Ian Armstrong, Director at DesignInc Sydney, is undertaking an Executive Masters in Cities at the London School of Economics and is a member of the Royal Docks Taskforce, an academic exercise that forms part of the program. The 12-member taskforce presents ideas and a report to the mayors of London and Newham about the city’s plans to create a new urban park in Royal Docks.
From the mid-1800s to early-1900s, Royal Docks in East London was an industrial hub that attracted trade and people from all over the world. It fell into decline in the 1960s and 1970s, before being regenerated in the late twentieth century, as the Greater London Council began reviving and developing the infrastructure of the broader Docklands, including Canary Wharf, Docklands Light Railway and London City Airport.
Since 2000, Greater London Authority (GLA) has steered development of the city through a spatial planning approach that maps out where growth and investment should occur. Royal Docks is seen as one of the most important redevelopment zones in East London, and the Mayor of London, Sadiq Khan, and Mayor of Newham, Rokhsana Fiaz, are working collaboratively with local communities and private sector partners to establish the 4.5-kilometre-square area as an international gateway for London. It is already a successful business destination, and a £314-million, five-year program aims to revive it as a distinctive location for business and culture.
Royal Docks Taskforce is comprised of 12 international participants from the Executive Masters in Cities at the London School of Economics. The taskforce is the divided into three groups: vision and design; uses; and management. Ian – a registered architect, urban designer and town planner – heads up the group focussing on the revisioning of the new urban park. Over the last three months, the group has carried out stakeholder interviews; researched the spatial, social and economic development of the Docks and surrounding area; and looked at best practice place-making strategies for the upgrade and reactivation of the public domain “The brief for the urban park extends beyond public domain upgrades. The new urban park is to be a catalyst to increased employment opportunities, an activator of the public realm (including the water) and to give the Docks an identity, to put the Docks on the map,” says Ian.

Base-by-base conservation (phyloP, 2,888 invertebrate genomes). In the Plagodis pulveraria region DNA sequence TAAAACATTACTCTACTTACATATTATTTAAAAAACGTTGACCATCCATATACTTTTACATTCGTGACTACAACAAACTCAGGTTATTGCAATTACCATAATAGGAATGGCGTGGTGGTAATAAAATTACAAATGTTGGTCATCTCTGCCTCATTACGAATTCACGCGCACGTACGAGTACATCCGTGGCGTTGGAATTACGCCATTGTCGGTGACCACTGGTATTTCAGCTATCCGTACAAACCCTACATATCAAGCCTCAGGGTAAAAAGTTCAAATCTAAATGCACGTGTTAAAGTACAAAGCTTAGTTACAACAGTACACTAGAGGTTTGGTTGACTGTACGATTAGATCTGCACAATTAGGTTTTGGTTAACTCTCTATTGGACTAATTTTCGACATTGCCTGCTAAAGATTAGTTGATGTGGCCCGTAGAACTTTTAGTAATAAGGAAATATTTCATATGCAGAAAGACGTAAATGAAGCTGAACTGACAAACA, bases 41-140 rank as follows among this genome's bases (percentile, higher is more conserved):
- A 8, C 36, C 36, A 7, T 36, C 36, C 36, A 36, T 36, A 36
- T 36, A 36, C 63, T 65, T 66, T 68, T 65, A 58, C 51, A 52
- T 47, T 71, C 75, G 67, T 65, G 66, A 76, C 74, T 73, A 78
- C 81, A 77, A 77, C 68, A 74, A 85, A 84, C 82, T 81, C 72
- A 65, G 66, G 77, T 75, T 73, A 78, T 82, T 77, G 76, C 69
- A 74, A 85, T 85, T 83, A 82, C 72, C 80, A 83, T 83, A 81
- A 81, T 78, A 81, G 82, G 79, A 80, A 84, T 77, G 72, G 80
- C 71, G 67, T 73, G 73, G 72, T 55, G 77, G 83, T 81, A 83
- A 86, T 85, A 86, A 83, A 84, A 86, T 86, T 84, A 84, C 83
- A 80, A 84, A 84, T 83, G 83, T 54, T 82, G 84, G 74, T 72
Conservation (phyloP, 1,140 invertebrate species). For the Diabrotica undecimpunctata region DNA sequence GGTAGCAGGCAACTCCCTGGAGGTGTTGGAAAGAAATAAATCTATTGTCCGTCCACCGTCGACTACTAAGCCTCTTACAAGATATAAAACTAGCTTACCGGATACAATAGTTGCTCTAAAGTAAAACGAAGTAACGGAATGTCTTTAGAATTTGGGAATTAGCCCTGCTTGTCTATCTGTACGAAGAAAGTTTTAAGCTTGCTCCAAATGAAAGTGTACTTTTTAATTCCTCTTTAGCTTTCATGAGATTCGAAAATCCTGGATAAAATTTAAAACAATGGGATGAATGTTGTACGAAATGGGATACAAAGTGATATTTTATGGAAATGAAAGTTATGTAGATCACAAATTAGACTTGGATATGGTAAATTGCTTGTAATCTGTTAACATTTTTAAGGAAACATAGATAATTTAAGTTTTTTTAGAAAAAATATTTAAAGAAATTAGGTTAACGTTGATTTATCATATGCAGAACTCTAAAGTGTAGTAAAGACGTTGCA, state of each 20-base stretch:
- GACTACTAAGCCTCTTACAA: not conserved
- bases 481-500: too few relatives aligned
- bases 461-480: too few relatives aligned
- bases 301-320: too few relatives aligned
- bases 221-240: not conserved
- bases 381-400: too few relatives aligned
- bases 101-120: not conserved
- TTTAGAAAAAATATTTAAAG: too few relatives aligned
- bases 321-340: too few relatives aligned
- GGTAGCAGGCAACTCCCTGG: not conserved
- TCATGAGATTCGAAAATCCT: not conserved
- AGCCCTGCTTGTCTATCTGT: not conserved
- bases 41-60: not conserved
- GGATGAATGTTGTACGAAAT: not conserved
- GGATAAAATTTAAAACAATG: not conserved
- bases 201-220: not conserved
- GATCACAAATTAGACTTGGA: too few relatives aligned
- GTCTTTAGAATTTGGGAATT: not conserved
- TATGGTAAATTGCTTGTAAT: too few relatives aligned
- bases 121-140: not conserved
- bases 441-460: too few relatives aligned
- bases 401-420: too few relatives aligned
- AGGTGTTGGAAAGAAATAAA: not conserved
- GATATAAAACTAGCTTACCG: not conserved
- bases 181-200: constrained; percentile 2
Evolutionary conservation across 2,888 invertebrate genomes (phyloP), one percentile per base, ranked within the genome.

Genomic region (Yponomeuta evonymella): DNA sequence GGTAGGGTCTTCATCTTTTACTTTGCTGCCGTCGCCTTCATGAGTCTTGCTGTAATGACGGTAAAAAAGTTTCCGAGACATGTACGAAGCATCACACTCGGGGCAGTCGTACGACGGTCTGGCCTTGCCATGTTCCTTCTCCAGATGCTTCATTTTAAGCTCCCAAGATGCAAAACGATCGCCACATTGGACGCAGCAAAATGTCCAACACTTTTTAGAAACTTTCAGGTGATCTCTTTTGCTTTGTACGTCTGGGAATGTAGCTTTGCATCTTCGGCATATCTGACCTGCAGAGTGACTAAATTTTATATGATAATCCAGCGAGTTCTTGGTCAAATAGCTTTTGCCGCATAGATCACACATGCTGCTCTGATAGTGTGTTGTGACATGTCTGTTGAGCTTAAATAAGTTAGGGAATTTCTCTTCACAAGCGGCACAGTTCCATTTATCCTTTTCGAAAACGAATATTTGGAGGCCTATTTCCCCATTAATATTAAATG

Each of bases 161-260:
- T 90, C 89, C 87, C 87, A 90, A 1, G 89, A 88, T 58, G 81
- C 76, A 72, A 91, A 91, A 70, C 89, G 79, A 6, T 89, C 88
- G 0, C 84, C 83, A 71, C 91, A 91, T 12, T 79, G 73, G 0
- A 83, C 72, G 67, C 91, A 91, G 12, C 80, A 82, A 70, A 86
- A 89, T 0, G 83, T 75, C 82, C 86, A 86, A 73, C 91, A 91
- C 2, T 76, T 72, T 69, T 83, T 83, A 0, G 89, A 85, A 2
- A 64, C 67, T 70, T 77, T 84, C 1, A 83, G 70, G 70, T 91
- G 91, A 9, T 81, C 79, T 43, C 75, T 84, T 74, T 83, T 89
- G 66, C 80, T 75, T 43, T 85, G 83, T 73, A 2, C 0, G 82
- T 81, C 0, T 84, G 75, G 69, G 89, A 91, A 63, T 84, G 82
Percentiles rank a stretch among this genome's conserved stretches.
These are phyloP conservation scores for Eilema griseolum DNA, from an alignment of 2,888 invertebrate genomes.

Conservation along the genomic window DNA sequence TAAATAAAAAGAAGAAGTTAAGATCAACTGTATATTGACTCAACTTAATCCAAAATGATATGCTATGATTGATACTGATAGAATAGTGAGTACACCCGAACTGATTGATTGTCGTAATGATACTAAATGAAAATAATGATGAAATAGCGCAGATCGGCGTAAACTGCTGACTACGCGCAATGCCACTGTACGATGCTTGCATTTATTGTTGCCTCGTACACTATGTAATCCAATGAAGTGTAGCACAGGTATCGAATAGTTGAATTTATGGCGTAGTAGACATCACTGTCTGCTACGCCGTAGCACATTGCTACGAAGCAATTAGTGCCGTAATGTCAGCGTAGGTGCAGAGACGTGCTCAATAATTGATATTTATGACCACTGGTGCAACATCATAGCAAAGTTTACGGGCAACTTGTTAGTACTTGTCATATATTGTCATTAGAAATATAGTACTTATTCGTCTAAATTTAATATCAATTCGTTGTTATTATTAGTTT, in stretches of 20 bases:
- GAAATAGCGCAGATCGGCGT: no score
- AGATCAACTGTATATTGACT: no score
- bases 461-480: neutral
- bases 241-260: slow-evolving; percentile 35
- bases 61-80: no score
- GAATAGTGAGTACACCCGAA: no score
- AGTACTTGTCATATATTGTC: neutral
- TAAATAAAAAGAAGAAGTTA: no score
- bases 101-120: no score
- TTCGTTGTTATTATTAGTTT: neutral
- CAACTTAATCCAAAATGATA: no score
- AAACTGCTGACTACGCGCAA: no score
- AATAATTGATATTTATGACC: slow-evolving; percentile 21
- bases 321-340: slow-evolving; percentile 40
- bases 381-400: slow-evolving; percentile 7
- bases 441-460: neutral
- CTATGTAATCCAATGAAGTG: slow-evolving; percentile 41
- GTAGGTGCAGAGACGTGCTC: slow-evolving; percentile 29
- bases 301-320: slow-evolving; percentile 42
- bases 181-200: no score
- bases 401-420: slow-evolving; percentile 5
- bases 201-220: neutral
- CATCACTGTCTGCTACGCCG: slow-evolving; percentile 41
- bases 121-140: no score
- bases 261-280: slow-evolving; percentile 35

To meet this challenging brief, the taskforce has looked beyond the traditional consultants’ approach of identifying a magic-bullet solution to regenerate the Docks, rather opting for a more organic, connected solution, better suited to tackling the economic, political and social issues of the Docks. “We are developing a strategy of incremental urbanism for the Docks. We believe that this pilot-scheme approach to the Royal Docks urban park has the potential to revitalise the public realm by developing and testing ideas. Here the successful ideas can be developed into adopted strategies, built form, land uses and management plans as appropriate,” Ian says.
Incremental urbanism is a piecemeal approach to growth and development that is based on experience and engagement. Gradual and progressive improvements, additions and developments are driven by local conditions, desires and aspirations, rather than creating a final product at the outset. By encouraging people to shape and affect their own environment, thereby actively participating in place making, incremental urbanism aims to achieve a more ‘natural city.’
The Royal Docks Taskforce presented its initial ideas to an expert panel in London in June 2018 and will deliver a final report in August. As this is an academic exercise, the taskforce’s involvement ends with the final report, however, Ian believes that the experience will help inform future projects in Australia that he is involved with.
See more of this development in a video here